Posted on baltimoresun.com:
Bernice Troy, a geriatric nursing assistant in Baltimore for the past 20 years, has been spat on and cursed, scratched and punched on the job. A patient once slammed Jo Samrow, a nurse in Southern Maryland, into a wall so violently that she developed a large hematoma on the back of her head.
In recent weeks, these nurses and other health care workers have shared their stories before lawmakers in Annapolis with one goal in mind — reducing assaults in Maryland health care facilities.
“All I want is for my facility to care about my safety,” Troy told the House Economic Matters Committee during a recent hearing on a proposed bill that would bolster violence prevention standards at health facilities across the state.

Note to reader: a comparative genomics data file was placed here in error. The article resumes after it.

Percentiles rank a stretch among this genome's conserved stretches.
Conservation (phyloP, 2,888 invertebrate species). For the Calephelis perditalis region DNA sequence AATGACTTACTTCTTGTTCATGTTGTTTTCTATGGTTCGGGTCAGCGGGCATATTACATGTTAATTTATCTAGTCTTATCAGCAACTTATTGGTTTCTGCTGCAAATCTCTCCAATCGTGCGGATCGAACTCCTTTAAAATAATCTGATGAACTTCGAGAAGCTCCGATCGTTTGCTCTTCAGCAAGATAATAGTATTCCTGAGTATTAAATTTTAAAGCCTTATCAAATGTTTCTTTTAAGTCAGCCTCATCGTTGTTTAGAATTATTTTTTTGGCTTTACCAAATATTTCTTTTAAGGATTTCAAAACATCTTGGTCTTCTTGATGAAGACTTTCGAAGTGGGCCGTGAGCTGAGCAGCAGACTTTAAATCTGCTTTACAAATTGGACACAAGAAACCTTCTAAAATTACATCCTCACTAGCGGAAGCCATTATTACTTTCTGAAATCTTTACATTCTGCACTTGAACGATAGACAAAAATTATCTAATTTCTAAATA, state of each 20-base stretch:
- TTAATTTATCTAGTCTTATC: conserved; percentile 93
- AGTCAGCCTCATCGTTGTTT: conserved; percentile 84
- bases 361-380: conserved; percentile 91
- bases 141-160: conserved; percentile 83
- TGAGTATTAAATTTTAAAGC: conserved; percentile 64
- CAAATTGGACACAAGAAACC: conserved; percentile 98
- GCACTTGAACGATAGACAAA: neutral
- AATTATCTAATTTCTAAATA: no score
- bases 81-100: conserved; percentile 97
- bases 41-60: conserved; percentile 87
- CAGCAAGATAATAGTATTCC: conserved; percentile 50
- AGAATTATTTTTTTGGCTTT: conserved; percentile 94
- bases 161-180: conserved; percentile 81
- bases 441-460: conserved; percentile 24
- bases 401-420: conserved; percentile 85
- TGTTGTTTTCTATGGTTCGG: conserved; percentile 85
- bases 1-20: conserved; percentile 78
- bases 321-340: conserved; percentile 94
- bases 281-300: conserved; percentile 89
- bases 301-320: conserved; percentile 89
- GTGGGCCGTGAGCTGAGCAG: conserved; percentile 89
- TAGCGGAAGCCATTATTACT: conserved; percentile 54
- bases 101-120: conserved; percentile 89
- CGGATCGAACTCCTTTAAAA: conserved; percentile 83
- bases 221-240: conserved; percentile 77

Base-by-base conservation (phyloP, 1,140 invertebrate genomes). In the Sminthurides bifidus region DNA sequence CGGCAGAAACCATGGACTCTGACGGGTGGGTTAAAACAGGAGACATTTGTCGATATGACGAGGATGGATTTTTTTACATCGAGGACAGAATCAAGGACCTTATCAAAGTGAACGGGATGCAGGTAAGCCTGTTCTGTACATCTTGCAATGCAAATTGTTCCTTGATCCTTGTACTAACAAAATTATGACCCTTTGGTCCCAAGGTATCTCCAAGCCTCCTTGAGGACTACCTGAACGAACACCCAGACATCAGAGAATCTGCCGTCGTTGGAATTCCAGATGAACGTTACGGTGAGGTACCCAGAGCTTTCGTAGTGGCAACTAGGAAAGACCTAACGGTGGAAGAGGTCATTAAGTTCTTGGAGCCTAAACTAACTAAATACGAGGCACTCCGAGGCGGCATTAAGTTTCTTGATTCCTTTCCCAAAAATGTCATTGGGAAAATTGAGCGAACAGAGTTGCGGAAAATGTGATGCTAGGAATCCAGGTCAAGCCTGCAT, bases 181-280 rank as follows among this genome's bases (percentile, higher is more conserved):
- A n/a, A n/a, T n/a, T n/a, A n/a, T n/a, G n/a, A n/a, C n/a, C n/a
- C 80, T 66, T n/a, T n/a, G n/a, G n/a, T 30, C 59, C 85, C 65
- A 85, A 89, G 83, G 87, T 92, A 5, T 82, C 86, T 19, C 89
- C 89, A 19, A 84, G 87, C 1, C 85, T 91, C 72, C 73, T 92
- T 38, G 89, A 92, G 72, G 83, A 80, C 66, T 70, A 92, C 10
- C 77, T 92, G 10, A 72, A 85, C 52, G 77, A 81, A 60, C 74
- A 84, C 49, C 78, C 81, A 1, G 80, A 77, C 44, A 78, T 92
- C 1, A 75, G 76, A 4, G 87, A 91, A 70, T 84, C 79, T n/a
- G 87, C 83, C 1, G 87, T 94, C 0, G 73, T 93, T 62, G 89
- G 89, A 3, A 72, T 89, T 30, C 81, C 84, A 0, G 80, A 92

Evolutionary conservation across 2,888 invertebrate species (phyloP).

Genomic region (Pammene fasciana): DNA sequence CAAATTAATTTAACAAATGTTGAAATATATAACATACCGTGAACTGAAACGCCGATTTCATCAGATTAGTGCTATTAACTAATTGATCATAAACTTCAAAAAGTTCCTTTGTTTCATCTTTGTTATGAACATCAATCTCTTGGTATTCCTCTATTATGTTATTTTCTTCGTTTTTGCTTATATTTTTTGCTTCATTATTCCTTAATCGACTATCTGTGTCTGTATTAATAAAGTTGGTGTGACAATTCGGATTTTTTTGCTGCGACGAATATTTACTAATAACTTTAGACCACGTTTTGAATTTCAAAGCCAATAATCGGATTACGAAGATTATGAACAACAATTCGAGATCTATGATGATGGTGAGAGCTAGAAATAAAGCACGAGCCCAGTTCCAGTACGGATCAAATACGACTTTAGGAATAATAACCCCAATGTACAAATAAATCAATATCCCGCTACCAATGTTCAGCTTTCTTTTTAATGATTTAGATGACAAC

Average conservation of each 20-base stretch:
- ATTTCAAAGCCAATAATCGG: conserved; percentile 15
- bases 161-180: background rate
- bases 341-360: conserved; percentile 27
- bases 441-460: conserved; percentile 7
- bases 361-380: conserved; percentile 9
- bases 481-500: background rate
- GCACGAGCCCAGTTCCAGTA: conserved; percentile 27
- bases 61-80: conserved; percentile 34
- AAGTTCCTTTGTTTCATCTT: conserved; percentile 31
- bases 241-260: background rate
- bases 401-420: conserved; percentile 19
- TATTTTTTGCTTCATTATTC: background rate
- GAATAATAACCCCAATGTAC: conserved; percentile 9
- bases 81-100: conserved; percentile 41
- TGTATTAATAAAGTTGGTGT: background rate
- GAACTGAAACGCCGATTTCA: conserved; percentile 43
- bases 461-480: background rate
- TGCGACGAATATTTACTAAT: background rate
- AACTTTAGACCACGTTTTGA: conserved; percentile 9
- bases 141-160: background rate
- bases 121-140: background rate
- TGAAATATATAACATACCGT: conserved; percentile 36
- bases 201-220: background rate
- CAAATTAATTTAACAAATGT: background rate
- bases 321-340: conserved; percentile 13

Workplace violence is one of the most complex and dangerous occupational hazards facing nurses working in today’s health care environment. This article includes critiques of the conceptual, empirical, and policy progress of the past decade, a discussion of the need for methodologically rigorous intervention effectiveness research, and a description of a joint-labor management research effort aimed at documenting a process to reduce violence in a state mental health system.
Read the full article here.
Download our whitepaper, Workplace Violence in Healthcare: Maryland’s Silent Crisis.